Jesus, Probably a Human

Actually, it brings us to the anonymous people who wrote about Jesus. Even without reading it, I hope, we can draw one conclusion just by knowing what the Bible is. We know that the authors liked Jesus. A lot. They thought he was the best. There we have the basis of the idea that the life and beliefs of Jesus are a Socratic problem.


Jesus was undoubtedly a revolutionary figure and one that inspired idealisation and fascination in new concepts. The claims of miracles might just be embellishments through a sort of Chinese whispers, or maybe they’re metaphors for the actions that demonstrated his miraculously caring nature. Did Jesus really heal the sick? Could it be that he just, instead, showed the poor and sick an unprecedented level of kindness and love? Did he walk on water? Or did he just simply walk the path that no other man could? If you never believed those miracles anyway, this will won’t be a revelation. But we can question more about the accounts of Jesus with the Socratic Problem in mind.


Like if Plato felt compelled to use Socrates as a vehicle for his own musings, how can we be sure that these writers didn’t do something similar? By adding their complimentary ideas to the stories and philosophies of Jesus, they have potentially rewritten history so that it was their message that was preached by the incredibly well-loved but previously undocumented leader. Even believers may concede that their holy message has, at some point in its history, been altered to fit the purpose of the scribe or preacher. If this is the case, how do we know where Jesus’ thoughts end and the authors’ begin?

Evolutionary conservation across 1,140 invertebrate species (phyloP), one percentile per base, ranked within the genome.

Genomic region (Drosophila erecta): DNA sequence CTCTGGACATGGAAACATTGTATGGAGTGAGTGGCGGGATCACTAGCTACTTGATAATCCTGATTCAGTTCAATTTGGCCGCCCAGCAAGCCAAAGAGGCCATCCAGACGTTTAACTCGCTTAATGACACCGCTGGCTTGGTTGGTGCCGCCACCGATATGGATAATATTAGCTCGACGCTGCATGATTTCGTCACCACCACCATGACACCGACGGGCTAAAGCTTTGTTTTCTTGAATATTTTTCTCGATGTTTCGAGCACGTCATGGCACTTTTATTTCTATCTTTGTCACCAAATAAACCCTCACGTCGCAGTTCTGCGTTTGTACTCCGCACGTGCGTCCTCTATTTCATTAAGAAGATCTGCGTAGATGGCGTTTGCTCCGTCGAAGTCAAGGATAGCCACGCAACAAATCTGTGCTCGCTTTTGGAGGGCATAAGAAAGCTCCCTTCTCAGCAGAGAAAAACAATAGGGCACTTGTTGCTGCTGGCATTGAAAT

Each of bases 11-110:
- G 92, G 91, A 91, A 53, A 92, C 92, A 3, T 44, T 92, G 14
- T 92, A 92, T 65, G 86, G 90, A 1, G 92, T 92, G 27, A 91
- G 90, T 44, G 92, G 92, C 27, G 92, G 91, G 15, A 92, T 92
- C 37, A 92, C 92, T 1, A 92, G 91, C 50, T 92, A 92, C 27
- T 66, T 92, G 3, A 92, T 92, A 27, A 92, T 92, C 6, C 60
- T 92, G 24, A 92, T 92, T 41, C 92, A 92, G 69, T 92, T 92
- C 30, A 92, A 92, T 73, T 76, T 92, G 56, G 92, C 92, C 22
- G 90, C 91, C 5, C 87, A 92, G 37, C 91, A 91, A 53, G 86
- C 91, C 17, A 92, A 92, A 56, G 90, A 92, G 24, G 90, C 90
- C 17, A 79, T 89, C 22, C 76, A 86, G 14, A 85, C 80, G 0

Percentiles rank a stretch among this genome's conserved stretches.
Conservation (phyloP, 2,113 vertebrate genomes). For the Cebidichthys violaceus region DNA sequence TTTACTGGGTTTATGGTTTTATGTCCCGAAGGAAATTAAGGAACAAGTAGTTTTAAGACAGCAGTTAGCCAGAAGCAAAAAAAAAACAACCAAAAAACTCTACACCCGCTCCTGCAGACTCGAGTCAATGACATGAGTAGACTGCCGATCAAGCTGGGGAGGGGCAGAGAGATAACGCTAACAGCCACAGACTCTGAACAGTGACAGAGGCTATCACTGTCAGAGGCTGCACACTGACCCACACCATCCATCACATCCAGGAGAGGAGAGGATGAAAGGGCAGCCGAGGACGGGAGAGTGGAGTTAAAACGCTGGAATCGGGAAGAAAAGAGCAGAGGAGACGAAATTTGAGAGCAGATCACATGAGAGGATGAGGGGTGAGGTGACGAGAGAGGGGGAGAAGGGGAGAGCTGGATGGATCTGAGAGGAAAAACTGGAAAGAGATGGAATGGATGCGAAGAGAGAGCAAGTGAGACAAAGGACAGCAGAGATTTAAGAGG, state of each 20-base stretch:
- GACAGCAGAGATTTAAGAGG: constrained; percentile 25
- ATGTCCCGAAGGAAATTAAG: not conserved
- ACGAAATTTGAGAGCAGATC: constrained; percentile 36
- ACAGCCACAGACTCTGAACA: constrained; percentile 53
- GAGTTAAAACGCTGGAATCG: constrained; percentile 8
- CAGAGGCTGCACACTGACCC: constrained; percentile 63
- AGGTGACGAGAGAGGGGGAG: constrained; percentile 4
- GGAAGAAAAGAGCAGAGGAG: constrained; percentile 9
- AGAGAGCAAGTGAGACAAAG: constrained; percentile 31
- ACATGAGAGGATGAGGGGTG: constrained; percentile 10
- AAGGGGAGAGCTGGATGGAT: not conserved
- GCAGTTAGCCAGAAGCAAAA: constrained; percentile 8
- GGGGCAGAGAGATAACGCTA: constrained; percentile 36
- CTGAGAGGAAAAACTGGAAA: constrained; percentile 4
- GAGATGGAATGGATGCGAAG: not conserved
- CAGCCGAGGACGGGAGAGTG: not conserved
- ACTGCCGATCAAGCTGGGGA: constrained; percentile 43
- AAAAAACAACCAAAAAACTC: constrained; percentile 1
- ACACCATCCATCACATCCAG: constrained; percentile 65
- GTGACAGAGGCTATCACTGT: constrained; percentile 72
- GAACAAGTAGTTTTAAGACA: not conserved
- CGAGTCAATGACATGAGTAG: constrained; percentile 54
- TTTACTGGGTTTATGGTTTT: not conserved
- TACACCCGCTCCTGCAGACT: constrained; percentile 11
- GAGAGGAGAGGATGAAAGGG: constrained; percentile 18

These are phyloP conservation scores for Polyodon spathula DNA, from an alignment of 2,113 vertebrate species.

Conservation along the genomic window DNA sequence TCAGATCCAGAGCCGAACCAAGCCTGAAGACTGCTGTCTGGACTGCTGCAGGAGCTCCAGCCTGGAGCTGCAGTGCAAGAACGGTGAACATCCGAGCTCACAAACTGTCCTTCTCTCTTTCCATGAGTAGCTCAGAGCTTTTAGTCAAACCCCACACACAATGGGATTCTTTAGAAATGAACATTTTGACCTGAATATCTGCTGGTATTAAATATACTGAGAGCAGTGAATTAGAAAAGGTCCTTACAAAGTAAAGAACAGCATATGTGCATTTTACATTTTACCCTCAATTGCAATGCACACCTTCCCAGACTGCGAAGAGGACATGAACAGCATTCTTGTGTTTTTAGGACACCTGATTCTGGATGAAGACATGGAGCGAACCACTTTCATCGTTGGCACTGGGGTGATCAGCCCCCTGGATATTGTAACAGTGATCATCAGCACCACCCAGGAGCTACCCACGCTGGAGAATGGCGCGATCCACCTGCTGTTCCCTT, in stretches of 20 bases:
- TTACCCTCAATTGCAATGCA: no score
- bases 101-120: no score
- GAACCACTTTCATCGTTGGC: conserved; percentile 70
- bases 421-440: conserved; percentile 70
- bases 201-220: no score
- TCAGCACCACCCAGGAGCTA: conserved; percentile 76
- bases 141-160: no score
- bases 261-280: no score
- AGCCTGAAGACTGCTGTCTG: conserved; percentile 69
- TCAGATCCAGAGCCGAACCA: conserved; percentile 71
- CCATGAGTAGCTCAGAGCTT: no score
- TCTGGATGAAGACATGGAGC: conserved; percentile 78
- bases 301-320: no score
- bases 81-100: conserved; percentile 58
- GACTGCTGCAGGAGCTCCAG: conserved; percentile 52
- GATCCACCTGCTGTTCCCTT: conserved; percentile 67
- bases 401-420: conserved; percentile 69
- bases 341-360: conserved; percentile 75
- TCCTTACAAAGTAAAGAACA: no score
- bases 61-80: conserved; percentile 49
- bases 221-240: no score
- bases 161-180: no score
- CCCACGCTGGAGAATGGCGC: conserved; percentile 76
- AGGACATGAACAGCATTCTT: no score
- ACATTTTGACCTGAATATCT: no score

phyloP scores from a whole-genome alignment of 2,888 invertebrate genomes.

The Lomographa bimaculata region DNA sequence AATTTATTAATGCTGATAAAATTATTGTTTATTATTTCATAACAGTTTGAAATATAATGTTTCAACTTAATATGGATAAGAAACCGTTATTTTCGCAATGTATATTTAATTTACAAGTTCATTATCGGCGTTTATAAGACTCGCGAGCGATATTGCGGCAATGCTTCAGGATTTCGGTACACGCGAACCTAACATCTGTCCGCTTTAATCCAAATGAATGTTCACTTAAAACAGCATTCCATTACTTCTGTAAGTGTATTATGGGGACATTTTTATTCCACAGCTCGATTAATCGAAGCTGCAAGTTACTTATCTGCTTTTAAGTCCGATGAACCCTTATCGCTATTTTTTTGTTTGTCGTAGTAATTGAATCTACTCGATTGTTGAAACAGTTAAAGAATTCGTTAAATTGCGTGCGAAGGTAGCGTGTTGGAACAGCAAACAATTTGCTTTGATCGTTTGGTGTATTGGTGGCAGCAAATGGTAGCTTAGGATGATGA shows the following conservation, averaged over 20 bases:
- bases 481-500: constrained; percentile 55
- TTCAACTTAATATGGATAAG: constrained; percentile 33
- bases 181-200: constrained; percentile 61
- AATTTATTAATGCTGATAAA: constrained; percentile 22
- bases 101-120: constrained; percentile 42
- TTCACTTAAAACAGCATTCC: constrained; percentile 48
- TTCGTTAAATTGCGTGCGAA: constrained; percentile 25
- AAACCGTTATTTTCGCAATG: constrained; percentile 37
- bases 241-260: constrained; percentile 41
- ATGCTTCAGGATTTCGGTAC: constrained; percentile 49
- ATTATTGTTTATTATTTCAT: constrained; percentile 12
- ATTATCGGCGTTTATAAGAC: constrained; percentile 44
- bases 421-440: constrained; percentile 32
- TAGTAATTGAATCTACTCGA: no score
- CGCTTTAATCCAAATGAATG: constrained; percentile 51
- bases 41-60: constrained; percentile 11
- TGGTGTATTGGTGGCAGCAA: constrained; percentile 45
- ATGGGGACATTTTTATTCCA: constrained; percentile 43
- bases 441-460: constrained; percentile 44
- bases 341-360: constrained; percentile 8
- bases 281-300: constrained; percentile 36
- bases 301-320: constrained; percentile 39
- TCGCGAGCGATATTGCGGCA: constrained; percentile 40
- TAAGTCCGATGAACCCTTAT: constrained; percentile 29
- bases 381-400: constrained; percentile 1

To recap, the idea is:

Jesus lived. Jesus talked. Jesus influenced. Jesus died. Time passed.


People talked.

People talked.

People talked.

Just like Plato on Socrates, a few thinkers built on Jesus’ ideals. They wrote the New Testament using Jesus as their mouthpiece. They painted Jesus as a great man. An ideal person. A divine being. This provided a perfectly respectable example for how Christians should behave and act. A perfect example of how their philosophy should be implemented.


Previous Chapter – The Socratic Problem      Next Chapter – The Throwaway Chapter



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